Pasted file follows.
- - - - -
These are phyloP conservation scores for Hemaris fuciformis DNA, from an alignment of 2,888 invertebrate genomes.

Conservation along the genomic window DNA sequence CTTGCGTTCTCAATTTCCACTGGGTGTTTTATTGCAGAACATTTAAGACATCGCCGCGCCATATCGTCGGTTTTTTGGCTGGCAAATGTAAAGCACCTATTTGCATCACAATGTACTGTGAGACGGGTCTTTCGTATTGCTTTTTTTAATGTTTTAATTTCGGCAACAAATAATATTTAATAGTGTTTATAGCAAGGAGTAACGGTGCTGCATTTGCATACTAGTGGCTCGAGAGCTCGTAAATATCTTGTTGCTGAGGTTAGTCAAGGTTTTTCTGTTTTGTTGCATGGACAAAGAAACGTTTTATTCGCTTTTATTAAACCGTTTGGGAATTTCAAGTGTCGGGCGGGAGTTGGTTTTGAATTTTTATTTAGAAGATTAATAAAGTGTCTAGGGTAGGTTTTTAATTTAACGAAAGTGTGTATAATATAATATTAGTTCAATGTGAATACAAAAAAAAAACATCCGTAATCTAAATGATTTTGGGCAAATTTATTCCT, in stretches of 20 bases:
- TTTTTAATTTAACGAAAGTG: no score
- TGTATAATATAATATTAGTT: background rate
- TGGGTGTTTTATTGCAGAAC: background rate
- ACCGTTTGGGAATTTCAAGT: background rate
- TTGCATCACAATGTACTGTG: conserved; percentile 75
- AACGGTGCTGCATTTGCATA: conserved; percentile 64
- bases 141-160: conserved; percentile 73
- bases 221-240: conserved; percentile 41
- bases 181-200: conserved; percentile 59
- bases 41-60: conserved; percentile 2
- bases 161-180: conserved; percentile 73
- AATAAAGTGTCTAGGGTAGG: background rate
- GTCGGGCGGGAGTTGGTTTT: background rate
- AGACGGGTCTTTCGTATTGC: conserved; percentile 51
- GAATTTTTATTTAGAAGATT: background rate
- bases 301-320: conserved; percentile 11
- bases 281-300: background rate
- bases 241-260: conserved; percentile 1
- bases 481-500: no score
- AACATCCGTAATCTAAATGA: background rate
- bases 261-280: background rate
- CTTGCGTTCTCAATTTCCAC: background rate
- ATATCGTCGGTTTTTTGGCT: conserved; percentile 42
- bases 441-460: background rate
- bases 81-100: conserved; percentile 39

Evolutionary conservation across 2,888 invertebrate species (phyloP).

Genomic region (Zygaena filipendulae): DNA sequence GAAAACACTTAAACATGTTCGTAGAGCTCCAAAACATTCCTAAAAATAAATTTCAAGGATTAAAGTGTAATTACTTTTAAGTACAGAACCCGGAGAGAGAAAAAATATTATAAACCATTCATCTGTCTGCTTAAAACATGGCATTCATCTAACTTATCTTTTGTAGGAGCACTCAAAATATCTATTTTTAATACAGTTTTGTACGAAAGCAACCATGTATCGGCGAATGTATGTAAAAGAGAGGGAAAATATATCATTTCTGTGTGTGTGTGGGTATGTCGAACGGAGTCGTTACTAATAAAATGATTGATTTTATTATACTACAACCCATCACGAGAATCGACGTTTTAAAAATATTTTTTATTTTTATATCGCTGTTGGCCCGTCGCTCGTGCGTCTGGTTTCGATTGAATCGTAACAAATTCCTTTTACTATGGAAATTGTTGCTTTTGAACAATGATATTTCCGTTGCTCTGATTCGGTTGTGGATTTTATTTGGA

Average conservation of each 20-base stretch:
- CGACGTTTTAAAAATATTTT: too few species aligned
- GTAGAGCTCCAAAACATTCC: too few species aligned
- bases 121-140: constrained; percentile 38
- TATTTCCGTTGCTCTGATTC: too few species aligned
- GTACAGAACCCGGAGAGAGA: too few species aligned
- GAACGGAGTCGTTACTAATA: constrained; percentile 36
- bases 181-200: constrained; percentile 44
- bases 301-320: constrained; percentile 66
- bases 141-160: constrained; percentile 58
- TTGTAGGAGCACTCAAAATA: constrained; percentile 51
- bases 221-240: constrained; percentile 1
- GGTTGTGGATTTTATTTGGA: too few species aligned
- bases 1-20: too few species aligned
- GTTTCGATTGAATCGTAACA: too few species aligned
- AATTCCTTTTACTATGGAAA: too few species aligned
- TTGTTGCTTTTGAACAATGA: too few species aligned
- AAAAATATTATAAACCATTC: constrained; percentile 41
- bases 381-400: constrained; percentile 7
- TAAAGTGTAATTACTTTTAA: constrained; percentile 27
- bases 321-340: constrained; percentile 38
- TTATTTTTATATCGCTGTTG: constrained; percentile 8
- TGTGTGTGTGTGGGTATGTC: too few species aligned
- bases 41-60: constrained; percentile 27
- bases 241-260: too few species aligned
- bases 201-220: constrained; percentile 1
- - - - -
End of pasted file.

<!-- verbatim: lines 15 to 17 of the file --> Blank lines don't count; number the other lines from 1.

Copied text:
- GTCGGGCGGGAGTTGGTTTT: background rate
- AGACGGGTCTTTCGTATTGC: conserved; percentile 51
- GAATTTTTATTTAGAAGATT: background rate